Thursday, September 07, 2006

Royal Flush

Joe Sharpnack (http://www.sharptoons.com) nicely captured gambling in his editorial cartoon this morning in The Gazette. With a sign above a toilet reading "The Casino is Open," the instructions involve a two step process: (1) shows a picture of paper money with an arrow pointing into the bowl, and (2) pointing to the flushing handle, on which is hanging a card reading "Thank you! Come again!" The Gazette, September 7, 2006, p. 6A.

Also see, Jim Walters, "Casinos Are for Losers," September 1, 2006, who concludes his column:

"Can you personally afford to gamble? Got enough in the bank to put your kids through college and retire? Paid off that mortgage? Got enough socked away for this winter's heating bills? Ready for the threatened dismemberment of Social Security, Medicare and your pension plan?

"If you're really hard up for casino-style entertainment, here's an idea. Put up some flashing lights in your bathroom. Put on the music of your choice. Get some really nice hors d'oeuvres and mix your own drinks. Now start flushing $20 bills down the toilet. When you've finally had enough "entertainment," at least you can remind yourself that you saved on gas and didn't pollute the environment.

"Casinos are for losers."

Of course, none of this addresses the issues discussed in Nicholas Johnson," Gambling and Paternalism," September 4, 2006: Why should it be anyone's concern (beyond the gambler him or herself) that someone else is flushing $20 bills down the toilet (or down a slot machine)? What is the rationale for public policy concerns about gambling? (This is not to suggest that no such rationale exists, only that the question is one that needs to be addressed.)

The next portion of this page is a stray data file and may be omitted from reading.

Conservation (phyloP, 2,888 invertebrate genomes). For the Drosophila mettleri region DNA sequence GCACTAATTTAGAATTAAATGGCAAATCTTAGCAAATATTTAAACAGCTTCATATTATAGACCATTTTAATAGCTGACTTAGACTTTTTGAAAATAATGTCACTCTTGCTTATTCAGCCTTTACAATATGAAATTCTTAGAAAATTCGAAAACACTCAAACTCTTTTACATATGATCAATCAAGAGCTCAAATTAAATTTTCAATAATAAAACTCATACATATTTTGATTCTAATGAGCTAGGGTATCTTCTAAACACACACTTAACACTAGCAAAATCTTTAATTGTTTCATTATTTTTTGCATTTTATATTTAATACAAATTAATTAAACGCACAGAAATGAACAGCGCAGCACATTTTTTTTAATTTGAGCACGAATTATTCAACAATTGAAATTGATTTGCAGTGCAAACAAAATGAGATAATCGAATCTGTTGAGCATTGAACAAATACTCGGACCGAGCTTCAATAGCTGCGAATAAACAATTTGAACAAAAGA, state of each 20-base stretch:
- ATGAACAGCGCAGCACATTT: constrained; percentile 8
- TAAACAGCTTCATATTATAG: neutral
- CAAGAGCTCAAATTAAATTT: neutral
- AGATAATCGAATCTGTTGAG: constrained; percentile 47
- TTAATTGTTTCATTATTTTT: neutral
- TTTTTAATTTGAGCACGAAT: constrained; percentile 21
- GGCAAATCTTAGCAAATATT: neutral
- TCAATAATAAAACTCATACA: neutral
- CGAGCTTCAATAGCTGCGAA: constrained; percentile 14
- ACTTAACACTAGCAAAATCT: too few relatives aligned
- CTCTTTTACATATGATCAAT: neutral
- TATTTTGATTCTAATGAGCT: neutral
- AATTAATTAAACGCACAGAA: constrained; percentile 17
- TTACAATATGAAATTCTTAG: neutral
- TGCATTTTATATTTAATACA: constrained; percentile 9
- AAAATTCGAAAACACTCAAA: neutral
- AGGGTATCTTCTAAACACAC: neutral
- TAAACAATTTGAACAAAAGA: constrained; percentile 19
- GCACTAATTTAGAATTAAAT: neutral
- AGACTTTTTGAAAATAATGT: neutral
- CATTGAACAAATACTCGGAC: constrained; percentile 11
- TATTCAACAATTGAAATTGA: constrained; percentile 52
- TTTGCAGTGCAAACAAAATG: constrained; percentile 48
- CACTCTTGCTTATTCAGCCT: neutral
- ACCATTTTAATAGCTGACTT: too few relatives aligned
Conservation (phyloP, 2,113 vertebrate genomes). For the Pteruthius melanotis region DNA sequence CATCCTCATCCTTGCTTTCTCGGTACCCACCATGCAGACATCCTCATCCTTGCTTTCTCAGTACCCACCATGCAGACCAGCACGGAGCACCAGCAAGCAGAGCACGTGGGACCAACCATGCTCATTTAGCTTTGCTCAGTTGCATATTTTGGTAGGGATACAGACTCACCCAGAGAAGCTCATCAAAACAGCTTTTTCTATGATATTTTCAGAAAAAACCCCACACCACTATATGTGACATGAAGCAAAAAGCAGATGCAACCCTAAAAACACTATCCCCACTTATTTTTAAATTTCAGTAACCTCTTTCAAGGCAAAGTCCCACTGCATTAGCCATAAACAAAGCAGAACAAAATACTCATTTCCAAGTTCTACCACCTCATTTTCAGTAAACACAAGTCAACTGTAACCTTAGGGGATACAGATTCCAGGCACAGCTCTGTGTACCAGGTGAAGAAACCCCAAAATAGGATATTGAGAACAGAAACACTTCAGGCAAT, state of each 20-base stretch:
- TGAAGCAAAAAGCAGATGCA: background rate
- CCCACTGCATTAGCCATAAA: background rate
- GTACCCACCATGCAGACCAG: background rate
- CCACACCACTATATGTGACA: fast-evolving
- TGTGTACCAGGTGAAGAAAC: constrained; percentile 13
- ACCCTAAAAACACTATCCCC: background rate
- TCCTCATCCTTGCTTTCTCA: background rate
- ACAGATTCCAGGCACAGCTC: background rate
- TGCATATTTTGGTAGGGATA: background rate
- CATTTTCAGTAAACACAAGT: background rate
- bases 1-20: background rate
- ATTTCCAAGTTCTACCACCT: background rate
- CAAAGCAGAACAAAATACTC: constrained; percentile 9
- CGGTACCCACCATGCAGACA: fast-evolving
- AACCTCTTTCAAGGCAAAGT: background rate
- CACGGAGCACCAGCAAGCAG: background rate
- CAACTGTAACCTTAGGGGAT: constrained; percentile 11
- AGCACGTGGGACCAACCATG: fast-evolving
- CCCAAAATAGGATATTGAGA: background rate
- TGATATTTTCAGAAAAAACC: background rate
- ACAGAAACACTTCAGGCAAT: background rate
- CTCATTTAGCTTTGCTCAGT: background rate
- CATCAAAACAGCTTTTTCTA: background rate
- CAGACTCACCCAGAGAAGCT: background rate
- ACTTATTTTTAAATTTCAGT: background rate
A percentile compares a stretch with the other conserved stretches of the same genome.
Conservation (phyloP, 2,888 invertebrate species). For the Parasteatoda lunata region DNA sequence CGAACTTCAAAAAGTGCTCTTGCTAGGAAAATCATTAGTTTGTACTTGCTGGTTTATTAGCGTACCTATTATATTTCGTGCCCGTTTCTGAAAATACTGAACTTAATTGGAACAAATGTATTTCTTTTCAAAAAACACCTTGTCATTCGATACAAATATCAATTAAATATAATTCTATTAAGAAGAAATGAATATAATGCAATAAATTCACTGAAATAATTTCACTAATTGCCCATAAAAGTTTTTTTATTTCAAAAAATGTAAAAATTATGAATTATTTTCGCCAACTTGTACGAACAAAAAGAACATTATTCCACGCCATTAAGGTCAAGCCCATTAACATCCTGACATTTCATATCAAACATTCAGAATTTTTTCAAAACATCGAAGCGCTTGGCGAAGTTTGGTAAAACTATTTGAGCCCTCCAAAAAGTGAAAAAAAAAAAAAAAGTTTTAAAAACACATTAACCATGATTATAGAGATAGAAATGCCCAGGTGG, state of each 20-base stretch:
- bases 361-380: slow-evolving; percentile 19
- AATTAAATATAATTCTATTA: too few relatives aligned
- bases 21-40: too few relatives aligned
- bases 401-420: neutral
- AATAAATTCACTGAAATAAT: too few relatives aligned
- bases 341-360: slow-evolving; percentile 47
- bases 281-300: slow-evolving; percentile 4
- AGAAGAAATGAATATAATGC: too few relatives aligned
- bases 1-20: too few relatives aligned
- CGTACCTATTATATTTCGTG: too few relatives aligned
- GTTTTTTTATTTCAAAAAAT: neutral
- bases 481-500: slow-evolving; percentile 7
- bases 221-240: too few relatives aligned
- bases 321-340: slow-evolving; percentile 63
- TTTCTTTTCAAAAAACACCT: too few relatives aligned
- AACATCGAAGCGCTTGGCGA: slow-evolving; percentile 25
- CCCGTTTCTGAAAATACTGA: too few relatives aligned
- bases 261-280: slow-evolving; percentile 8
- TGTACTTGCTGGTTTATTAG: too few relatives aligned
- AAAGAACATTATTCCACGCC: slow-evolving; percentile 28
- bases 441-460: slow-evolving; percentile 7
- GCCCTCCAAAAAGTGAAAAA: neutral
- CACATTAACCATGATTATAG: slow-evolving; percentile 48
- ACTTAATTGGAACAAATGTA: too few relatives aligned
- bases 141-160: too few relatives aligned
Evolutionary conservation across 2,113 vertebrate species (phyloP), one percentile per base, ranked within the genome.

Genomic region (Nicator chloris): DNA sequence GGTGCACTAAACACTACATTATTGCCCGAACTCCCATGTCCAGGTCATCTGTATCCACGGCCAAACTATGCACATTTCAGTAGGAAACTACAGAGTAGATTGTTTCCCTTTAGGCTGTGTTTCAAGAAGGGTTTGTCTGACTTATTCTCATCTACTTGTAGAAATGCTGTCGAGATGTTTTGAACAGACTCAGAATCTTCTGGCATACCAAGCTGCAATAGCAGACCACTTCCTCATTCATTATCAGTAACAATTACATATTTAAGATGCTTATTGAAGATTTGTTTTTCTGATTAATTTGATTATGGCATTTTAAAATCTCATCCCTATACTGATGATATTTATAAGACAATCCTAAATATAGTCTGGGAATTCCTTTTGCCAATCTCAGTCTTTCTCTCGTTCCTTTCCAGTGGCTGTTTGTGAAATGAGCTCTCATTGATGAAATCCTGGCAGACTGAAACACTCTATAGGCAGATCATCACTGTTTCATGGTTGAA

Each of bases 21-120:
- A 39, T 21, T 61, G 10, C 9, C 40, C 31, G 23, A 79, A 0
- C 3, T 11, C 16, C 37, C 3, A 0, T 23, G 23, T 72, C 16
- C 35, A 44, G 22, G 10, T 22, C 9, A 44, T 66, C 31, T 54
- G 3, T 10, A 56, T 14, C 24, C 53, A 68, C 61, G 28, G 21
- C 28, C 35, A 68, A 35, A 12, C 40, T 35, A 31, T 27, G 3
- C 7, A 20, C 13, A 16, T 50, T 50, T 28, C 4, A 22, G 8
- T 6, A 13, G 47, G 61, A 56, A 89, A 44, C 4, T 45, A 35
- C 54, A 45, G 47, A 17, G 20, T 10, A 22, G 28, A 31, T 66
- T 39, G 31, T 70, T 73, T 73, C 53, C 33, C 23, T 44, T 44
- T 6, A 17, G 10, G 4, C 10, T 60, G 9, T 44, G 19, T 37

2 comments:

John Neff said...

The are foreign policy aspects to the problem as well. My impression is that Chinese government can do just as they please (exception Taiwan) and the reaction by the Bush administration is pretty feeble. Perhaps they don't want to annoy their biggest creditor.

Nick said...

(For my response to this item from John Neff see the comments to "Balance and the Balance of Trade," September 9, 2006, above, at http://fromdc2iowa.blogspot.com/2006/09/balance-and-balance-of-trade.html.)